Decentering the Discipline?
Archaeology and Extra-Archaeological Communities
Session proposal for 34th Theoretical Archaeology Group (TAG) Conference, University of Liverpool, 17-19 December 2012. Session organiser: Dominic Walker, Division of Archaeology, University of Cambridge.
In recent years, archaeologists have begun to engage more deeply with archaeology’s extra-disciplinary potential. This has been explored in theory and practice through a wide range of public archaeologies, including in collaborative, community and indigenous archaeological projects (e.g. Colwell-Chanthaphonh and Ferguson 2008; Walker 2011); museum studies (e.g. Peers and Brown 2003); archaeological heritage studies (e.g. Smith and Waterton 2009); and ethnographies of archaeological practice (e.g. Mortensen and Hollowell 2008). This programmatic debate has been felt most profoundly in countries like the U.S., Canada, and Australia, which have aboriginal nations and communities. However, some of the most challenging aspects of this programmatic debate remain under-explored, and their impact on archaeological theory and practice in the UK is unclear.
This session welcomes contributions reflecting upon and critically assessing this current programmatic debate in archaeology, either on a theoretical level or based on the lessons learned from empirical case studies and professional practice. Suggestions for topics or themes include:-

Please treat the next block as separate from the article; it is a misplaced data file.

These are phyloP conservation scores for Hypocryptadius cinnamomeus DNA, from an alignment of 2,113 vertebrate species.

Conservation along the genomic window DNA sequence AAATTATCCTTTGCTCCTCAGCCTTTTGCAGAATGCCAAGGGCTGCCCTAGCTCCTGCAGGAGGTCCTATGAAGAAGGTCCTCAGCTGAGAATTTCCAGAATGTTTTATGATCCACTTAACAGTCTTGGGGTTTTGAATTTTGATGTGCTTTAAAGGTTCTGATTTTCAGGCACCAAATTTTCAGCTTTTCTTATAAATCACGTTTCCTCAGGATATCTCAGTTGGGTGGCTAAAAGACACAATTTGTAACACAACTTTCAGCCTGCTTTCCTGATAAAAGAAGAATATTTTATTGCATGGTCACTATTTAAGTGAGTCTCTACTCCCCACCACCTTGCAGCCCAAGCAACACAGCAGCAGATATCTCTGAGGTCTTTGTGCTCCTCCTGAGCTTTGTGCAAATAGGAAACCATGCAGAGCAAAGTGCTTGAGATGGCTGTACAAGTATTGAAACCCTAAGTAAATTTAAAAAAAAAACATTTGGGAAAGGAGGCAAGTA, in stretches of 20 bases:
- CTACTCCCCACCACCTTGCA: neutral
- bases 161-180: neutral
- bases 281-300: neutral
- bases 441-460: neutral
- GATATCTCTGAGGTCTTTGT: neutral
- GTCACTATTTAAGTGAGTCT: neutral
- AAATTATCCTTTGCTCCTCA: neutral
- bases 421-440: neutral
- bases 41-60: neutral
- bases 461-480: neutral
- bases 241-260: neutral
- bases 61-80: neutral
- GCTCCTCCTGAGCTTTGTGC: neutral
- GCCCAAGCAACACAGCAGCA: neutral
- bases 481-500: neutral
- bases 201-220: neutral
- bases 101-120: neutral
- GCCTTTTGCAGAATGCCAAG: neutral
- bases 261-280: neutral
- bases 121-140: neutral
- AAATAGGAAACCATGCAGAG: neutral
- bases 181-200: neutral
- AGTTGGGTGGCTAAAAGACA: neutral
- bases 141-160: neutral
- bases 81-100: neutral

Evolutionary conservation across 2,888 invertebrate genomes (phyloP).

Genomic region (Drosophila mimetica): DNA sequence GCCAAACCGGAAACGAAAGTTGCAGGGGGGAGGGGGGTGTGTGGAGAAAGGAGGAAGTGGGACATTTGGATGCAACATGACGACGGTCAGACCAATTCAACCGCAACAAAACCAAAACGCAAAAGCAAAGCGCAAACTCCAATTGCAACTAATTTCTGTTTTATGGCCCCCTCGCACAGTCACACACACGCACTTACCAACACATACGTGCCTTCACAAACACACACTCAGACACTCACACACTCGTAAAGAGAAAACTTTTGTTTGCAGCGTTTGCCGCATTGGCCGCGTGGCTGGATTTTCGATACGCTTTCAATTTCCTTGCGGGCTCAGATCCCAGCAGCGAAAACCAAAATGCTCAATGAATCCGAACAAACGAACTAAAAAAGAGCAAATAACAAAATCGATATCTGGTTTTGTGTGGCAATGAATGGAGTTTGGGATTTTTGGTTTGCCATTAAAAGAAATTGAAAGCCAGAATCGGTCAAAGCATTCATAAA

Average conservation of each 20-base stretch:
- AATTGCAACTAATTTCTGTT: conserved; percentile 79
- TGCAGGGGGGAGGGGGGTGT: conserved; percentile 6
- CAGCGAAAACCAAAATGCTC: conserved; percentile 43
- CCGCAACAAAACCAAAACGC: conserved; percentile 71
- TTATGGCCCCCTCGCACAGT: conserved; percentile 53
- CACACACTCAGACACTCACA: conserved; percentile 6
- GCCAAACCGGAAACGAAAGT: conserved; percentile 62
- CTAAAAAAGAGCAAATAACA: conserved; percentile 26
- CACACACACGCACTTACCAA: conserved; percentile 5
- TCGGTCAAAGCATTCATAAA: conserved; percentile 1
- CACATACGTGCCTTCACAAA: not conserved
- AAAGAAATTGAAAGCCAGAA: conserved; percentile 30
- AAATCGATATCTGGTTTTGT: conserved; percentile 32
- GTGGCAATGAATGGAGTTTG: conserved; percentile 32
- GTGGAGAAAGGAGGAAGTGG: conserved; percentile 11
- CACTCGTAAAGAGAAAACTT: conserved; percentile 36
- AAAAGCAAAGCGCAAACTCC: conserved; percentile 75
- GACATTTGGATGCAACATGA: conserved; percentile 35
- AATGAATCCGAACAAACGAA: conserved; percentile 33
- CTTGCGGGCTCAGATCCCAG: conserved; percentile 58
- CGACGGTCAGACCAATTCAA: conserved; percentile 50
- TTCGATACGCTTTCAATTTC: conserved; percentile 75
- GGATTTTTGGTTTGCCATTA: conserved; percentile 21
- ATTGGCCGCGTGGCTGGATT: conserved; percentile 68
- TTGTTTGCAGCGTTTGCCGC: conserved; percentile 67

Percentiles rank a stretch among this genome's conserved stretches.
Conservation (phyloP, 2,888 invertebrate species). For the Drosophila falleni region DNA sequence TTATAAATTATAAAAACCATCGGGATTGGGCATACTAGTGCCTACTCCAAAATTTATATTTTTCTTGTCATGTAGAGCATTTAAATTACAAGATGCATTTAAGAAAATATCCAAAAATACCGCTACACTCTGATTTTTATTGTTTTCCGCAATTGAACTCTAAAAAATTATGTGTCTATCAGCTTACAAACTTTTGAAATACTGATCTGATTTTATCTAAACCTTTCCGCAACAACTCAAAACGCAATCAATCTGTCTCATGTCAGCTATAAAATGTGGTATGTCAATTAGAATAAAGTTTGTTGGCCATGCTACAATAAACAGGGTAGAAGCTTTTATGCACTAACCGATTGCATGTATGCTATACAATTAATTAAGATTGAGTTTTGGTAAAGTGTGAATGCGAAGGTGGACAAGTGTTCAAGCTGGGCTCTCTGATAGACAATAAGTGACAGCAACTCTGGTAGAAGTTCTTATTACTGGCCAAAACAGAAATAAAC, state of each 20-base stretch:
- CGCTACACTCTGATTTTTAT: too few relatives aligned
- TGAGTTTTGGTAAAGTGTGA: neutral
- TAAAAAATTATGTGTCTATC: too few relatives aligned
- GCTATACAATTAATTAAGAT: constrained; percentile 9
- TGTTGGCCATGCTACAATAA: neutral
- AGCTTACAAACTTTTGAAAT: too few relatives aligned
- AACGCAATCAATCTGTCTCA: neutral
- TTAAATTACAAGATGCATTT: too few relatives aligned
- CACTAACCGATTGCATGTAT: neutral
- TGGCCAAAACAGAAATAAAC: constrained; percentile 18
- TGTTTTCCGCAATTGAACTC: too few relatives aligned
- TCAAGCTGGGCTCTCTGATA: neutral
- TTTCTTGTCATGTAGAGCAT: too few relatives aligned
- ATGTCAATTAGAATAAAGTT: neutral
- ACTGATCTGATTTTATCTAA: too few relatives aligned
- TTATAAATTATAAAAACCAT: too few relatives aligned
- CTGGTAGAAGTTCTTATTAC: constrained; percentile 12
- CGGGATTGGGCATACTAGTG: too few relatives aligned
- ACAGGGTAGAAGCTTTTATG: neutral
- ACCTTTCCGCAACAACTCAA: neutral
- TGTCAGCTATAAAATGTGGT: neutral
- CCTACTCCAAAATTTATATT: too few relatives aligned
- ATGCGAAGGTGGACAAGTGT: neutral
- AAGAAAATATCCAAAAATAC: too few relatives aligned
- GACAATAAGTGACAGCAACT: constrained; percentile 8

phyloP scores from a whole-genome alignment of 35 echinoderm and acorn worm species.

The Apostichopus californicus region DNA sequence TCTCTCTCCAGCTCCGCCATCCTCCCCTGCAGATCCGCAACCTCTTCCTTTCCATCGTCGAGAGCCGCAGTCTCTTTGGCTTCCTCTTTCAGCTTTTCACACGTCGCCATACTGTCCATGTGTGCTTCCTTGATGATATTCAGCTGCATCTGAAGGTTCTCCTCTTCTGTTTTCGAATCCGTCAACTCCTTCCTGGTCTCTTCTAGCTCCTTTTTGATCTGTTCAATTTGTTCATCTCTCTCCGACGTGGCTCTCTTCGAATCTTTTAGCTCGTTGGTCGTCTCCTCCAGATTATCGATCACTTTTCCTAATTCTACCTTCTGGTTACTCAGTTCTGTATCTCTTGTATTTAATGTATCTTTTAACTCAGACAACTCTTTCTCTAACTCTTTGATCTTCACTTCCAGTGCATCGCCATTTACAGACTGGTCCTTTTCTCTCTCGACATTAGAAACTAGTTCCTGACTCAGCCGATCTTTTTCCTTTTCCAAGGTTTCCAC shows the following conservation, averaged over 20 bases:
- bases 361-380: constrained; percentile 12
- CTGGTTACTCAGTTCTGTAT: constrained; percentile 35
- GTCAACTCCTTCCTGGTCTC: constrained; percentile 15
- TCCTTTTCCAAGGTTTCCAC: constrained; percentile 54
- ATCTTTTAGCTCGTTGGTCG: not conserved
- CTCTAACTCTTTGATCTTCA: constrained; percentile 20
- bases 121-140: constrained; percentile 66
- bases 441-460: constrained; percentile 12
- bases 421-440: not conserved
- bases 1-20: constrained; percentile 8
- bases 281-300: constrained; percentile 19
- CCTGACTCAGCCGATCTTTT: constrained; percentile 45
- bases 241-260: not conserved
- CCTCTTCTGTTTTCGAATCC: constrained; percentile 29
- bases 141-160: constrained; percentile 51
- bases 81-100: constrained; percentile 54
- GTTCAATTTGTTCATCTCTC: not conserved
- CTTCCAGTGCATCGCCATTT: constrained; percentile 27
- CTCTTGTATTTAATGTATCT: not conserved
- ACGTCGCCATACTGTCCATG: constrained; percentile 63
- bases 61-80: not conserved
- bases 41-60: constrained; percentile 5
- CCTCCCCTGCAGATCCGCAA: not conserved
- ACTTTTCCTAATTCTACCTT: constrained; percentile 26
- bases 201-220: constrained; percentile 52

•Archaeologists’ engagement with expertise about the past outside the discipline; the epistemological challenges of engaging with extra-disciplinary expertise; and the subsequent impact on the authority of archaeologists to talk about the past
•The potentials and pitfalls of archaeology on the internet: for instance, the democratizing and emancipatory potential of social media technologies
•Efforts by archaeology museums to engage with extra-archaeological communities
•Public engagement with archaeological expertise; e.g. online and in museums
•The appropriative nature of archaeology
•The ethical and moral motivations to engage with various publics
•Archaeology’s effectiveness in addressing the needs of various publics beyond academic archaeological institutions; who should benefit from archaeology?
Please submit abstracts of no more than 150 words to dw374[at]cam.ac.uk by 28th June 2012.
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